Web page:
It has been well known so far that F− source such as KF and CsF can serve as good base toward carboxylic acids, described above . Because of this reason, Bu4NF is also the attractive reagent for the deprotonation of carboxylic acid. In 2001, Maruoka et al. reported in situ generation of Bu4NF from the combination of a catalytic amount of Bu4NHSO4 (5 mol%) and KF-H2O (5 equiv.), which takes the proton of carboxylic acids to generate reactive carboxylate ion intermediates, whose countercation is presumably bulky Bu4N+ (Scheme 4(a)) . In addition, Matsumoto et al. also reported the reactions of carboxylic acids with a stoichiometric amount of Bu4NF cleanly generated and accumulated reactive carboxylate ion intermediates, which reacted with various alkyl halides to give the corresponding esters in moderate to good yields (Scheme 4 (b)) .
The use of good affinity of F− and metals such as Si and Sn was also developed in order to generate and accumulate highly reactive carboxylate ion intermediates. For example, the reaction of silyl-protected carboxylic acids with Ph3CF in the presence of a small amount of SiF4 produced the corresponding esters, in which SiF4 might activate both silyl-protected carboxylic acids (substrates) and Ph3C-F to generate carboxylate ions and Ph3C+, respectively (Scheme 5(a), Noyori et al.) . The combination of silyl-protected carboxylic acids and Bu4NF was also reported by Maruoka et al. (Scheme 5 (b)) . Nozaki et al. reported the use of Sn in 1992. The intermediate bearing COO-Sn bond reacted with alkyl halides in the presence of CsF, as shown in Scheme 5 (c) .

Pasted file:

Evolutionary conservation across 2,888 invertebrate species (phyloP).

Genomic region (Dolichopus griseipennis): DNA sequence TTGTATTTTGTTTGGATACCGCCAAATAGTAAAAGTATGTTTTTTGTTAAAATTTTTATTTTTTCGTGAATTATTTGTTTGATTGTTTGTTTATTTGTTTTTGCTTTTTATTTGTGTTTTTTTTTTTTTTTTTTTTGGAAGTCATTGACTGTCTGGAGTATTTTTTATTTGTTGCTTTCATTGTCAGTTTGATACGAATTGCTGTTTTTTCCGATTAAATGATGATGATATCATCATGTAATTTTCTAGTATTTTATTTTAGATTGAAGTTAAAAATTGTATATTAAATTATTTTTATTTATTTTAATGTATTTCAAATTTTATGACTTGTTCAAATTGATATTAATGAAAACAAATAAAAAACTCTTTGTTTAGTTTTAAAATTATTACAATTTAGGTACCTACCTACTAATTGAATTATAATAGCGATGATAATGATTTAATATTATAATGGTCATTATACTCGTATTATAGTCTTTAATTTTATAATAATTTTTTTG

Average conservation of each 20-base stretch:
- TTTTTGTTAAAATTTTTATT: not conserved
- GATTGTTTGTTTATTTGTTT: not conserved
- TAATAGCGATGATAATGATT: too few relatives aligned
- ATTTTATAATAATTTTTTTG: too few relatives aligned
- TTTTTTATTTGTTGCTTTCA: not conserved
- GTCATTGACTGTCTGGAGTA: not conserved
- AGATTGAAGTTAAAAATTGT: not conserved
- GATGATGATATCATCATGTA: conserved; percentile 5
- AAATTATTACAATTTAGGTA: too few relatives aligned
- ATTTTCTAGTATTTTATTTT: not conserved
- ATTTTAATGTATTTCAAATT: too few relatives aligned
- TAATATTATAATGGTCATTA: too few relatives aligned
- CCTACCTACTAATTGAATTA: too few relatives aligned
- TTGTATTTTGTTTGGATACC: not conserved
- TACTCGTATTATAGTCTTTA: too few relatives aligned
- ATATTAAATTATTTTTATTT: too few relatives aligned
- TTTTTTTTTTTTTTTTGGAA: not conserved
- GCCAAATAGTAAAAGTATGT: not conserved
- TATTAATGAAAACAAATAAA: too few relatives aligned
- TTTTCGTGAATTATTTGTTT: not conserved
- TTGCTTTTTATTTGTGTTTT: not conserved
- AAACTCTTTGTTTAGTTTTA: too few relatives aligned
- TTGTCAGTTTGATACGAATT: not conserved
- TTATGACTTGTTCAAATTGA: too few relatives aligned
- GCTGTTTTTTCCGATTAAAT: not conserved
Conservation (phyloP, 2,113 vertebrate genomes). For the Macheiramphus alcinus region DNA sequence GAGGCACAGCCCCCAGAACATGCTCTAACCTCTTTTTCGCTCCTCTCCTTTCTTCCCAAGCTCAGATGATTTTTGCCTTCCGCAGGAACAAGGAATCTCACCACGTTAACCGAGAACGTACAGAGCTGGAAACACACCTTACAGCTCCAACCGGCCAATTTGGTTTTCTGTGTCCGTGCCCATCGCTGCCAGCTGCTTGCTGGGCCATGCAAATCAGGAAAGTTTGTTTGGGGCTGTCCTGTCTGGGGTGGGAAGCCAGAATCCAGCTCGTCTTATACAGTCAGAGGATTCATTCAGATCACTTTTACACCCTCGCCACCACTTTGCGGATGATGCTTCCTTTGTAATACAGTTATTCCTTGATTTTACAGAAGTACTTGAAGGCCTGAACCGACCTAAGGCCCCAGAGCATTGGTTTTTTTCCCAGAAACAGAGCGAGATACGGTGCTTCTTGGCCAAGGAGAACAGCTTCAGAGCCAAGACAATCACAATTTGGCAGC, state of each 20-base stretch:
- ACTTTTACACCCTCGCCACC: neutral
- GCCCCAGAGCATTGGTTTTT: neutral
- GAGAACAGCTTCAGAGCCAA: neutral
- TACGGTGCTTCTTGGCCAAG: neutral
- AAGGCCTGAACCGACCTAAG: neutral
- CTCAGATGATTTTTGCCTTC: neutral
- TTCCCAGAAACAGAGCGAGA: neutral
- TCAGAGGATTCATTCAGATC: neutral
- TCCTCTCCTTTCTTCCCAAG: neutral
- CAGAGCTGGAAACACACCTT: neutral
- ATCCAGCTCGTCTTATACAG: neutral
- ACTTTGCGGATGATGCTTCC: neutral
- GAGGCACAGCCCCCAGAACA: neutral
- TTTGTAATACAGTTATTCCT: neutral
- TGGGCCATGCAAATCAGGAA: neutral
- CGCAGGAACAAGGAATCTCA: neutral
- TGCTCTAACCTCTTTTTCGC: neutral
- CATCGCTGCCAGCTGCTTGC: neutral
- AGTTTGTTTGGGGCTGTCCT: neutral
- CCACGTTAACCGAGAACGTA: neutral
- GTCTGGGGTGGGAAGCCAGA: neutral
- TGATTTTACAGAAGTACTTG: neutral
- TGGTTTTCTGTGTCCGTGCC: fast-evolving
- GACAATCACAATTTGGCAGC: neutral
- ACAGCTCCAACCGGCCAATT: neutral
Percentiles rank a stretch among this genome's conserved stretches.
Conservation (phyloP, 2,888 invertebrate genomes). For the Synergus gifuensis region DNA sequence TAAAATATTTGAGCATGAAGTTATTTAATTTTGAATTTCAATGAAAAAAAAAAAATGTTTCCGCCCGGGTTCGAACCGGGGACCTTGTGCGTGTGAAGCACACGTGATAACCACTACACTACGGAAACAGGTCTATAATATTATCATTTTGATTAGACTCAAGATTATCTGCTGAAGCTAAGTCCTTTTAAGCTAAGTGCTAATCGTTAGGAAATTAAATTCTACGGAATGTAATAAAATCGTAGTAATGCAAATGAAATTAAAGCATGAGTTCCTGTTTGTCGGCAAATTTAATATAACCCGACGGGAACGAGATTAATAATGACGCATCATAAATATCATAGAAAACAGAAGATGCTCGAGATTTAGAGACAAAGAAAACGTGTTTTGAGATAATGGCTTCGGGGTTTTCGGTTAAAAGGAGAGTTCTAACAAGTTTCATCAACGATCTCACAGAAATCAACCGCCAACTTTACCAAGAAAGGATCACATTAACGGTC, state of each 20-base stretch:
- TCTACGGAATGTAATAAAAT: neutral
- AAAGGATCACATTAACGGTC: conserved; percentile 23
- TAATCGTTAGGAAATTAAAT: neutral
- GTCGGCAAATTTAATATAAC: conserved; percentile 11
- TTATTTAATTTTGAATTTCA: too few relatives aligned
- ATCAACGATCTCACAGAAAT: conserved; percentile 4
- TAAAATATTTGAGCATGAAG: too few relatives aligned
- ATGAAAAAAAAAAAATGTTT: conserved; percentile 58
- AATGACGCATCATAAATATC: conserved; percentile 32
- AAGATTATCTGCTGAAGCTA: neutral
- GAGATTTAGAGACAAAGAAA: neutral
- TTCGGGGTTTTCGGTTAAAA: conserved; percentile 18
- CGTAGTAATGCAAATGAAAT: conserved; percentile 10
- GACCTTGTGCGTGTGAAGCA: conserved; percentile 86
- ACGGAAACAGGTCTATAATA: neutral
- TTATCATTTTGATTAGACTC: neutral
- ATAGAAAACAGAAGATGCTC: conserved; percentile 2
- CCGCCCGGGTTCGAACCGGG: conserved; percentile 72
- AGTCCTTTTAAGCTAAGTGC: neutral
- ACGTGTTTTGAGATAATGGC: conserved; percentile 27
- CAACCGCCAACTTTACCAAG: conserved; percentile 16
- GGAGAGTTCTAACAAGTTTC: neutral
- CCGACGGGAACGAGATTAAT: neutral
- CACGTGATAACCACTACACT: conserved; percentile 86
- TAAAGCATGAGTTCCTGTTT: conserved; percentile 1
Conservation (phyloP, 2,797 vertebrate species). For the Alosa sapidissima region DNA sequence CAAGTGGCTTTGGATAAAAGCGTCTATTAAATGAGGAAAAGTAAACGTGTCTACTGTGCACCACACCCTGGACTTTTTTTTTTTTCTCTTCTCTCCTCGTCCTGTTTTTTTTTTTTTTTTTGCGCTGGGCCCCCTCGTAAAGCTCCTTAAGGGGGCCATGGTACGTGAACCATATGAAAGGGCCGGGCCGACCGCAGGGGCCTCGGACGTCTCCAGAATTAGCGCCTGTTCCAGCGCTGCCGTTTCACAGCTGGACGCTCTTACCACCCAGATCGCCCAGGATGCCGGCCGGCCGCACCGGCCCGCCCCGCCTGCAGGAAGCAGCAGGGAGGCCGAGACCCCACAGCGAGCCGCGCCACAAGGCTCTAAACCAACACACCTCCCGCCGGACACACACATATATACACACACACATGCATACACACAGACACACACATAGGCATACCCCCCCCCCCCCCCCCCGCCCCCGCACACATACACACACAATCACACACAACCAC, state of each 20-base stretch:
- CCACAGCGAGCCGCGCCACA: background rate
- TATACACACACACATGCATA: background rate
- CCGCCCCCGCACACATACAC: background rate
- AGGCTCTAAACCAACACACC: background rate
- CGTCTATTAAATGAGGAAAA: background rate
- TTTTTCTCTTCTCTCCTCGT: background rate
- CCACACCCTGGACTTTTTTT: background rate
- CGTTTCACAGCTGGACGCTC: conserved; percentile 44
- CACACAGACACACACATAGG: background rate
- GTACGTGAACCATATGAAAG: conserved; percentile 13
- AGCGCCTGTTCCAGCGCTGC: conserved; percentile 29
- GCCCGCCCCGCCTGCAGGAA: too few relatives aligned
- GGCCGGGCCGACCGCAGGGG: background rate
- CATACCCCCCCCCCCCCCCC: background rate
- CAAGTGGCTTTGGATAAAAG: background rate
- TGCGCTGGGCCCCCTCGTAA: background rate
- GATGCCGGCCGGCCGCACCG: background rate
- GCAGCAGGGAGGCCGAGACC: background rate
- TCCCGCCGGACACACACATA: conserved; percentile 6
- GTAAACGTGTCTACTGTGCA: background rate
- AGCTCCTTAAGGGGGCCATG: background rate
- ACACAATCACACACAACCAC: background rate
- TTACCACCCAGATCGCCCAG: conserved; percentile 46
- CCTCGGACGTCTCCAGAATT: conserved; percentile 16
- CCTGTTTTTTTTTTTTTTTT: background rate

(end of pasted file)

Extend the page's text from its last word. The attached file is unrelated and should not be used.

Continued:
3.1.2. The use of electrochemical reduction methods
Electrochemistry is a clean technique, and basically the electron serves as the reagent instead of chemical reagents [96, 97, 98, 99]. Therefore, electrochemistry in organic synthesis does not generate the waste derived from reagents, and is recognized as one of the powerful tools for green chemistry. The pioneering work for the esterification of carboxylic acids and alkyl halides using electrochemistry was developed by Nonaka et al. (Scheme 6) [100, 101]. The solution containing carboxylic acids underwent electrochemical reduction to generate highly reactive carboxylate ions, which reacted with alkyl halides to produce the corresponding esters. Matsumoto et al. investigated the detailed reaction condition, the scope and limitations, and the mechanism of the electroreductive esterification reaction (Scheme 6) .
The use of electro-generated base (EGB)  is also effective to generate reactive carboxylate ion intermediates, developed by Shono et al. (Scheme 7) . 2-Pyrrolidone was electrochemically reduced and 2-pyrrolidone anion was generated and accumulated as the base in the solution phase, which reacted with carboxylic acids to generate carboxylate ions bearing the quaternary ammonium cation. The reaction was applicable to the formation of macrolides.
3.1.3. The use of electrophile equivalents